published Friday, January 22nd, 2010

Q&A with Timothy Zahn

Chattanooga Times Free Press entertainment reporter Casey Phillips spoke with Hugo Award-winning science fiction novelist Timothy Zahn about what role actual science plays in science fiction, the origins of Mara Jade and the fictional character he wishes he created.

CP: You studied and received your bachelor's and master's degrees in physics. How influential has that background in real-world science been in your writing?

TZ: I think the biggest thing the science background has done is to help me understand how things work and the language of science and technology. One of my big problems with Hollywood is that they don't realize that technology doesn't exist in a vacuum. Someone can build something or create something, and someone else will find 100 other uses for it. Just knowing that helps me work through the consequences of any invention or technology I create for a story and think about how else a society might use it, what the plusses and minuses are. That has been invaluable in helping me make my writing as believable as possible.

CP: Can you point to one moment during the creation of one of your novels when you were particularly thankful for that background?

TZ: Oh, it interweaves itself into the stories. Nothing particularly stands out. If you want a well-known example of how this is done, the “Back to the Future” movies are it. At the end of movie one, you've got a flying car, and in the second movie, you have floating skateboards. That's a perfect example of how you take the technology for the car, and someone else will miniaturize it and make a skateboard out of it. That's something Hollywood tends to miss, so I enjoy pointing out when they get it right.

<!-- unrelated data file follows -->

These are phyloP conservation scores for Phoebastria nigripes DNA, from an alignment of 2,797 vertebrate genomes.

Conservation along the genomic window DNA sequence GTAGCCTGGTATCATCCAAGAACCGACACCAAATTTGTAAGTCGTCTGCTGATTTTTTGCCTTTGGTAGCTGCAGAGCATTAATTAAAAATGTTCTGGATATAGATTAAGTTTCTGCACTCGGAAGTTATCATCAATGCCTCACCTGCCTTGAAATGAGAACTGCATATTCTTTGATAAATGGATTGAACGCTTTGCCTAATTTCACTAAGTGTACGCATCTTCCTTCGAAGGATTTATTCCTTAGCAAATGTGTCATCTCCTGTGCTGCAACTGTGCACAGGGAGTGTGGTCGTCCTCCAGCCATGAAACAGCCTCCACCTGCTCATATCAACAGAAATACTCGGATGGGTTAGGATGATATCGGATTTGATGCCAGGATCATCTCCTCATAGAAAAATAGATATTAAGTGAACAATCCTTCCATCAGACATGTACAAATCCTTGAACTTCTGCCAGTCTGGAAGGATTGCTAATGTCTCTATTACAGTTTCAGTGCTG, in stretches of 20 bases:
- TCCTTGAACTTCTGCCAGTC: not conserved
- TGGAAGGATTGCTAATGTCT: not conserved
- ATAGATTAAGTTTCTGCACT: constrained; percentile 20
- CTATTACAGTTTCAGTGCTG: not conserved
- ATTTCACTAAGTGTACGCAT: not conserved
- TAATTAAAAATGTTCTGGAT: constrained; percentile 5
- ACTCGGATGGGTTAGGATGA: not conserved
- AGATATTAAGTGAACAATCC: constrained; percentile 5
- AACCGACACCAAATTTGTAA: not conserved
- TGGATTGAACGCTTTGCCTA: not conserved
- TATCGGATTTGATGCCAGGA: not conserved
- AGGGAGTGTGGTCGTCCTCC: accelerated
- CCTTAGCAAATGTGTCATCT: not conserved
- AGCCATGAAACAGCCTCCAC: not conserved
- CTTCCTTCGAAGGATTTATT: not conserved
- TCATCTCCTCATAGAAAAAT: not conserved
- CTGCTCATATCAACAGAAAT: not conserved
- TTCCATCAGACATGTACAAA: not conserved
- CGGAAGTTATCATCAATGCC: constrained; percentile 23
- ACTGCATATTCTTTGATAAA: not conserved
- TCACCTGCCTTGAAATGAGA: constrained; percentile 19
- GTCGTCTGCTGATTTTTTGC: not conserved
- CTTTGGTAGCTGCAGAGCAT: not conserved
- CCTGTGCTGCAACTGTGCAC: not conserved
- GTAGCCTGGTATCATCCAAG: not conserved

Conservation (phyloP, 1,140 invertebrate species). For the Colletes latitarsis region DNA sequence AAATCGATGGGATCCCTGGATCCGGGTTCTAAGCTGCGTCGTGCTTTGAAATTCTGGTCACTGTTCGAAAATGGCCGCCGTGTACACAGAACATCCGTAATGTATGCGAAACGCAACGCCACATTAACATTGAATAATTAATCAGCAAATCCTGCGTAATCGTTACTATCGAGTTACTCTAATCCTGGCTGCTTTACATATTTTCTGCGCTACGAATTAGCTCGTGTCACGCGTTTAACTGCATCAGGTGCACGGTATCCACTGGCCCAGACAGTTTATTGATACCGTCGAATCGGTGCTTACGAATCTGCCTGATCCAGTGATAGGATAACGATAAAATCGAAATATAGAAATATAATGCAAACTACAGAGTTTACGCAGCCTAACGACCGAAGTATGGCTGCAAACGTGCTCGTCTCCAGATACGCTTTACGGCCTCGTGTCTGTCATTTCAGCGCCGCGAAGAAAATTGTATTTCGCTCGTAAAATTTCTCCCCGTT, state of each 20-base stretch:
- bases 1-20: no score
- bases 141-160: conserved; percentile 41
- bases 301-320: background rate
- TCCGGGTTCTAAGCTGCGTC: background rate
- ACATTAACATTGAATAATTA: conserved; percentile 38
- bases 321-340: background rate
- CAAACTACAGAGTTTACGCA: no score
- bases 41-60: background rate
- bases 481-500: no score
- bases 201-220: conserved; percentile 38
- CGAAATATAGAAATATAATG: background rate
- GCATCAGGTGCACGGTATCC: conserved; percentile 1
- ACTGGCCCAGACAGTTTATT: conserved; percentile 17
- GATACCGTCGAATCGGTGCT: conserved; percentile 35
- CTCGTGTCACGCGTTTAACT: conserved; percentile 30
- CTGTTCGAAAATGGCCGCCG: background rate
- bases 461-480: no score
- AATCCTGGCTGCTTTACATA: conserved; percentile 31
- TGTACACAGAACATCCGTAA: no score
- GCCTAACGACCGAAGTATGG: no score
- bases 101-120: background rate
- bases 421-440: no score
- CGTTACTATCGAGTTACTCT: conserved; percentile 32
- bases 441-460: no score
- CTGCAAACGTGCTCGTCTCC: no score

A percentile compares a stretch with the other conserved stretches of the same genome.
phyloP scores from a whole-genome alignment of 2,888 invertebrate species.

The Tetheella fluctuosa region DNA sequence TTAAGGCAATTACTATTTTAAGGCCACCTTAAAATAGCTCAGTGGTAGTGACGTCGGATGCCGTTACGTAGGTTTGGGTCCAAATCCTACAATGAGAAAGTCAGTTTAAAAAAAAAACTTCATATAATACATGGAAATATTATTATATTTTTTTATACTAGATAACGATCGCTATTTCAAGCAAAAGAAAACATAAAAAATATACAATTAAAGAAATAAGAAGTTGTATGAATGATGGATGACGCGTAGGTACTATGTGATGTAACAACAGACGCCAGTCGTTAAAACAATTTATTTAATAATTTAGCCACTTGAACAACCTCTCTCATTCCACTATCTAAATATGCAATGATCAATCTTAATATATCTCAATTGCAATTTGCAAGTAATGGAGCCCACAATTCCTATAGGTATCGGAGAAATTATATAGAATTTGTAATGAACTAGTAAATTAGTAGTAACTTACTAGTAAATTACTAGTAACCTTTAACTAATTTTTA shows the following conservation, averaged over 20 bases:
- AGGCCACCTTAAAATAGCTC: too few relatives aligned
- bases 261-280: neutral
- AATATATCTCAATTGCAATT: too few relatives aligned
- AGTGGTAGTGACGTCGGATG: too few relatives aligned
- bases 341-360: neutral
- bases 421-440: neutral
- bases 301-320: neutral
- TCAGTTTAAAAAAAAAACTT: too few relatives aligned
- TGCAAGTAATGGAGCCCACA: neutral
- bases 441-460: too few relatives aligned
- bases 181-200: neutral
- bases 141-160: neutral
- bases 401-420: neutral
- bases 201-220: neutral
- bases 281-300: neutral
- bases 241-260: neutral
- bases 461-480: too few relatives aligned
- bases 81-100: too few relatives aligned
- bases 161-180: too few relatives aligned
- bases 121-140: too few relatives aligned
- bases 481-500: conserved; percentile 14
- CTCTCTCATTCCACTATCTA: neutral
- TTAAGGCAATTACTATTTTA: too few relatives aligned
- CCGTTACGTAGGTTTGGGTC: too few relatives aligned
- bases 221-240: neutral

CP: Do you think it's possible to write an effective or believable piece of science fiction without at least a passing familiarity with real-world physics, biology, chemistry, etc.?

TZ: Oh sure. Since your story will tend to focus on one person or a small group of people, it's easy enough to ignore what else society would have done with (the technology). No matter what I'm doing or if it never gets into the story itself, just knowing about it will help me to visualize the world and hopefully make that visualization something the reader can pick up on as well. It's not vital, though. I know a lot of writers without scientific backgrounds who do excellent stories. It just helps me to make the story more believable.

CP: What is your process for preparing or creating a new universe to work in?

TZ: Typically, I come up with an idea, either a character or an idea like in “Quadrail” for a train that goes between the stars, and work out from there. OK, we've got this train, how does it work, how does the science work, what is the impact going to be on society, what are the plusses and minuses, how will those come into the plot? Sometimes, I have a solution very quickly in the resolution to the storyline, other times, the technology or the character starts first and I work towards an ending. Before I start writing, I know basically where the story is going to go.

CP: Do you have notebooks full of background or explanatory material about the interworkings of your universes that never make it into your novels?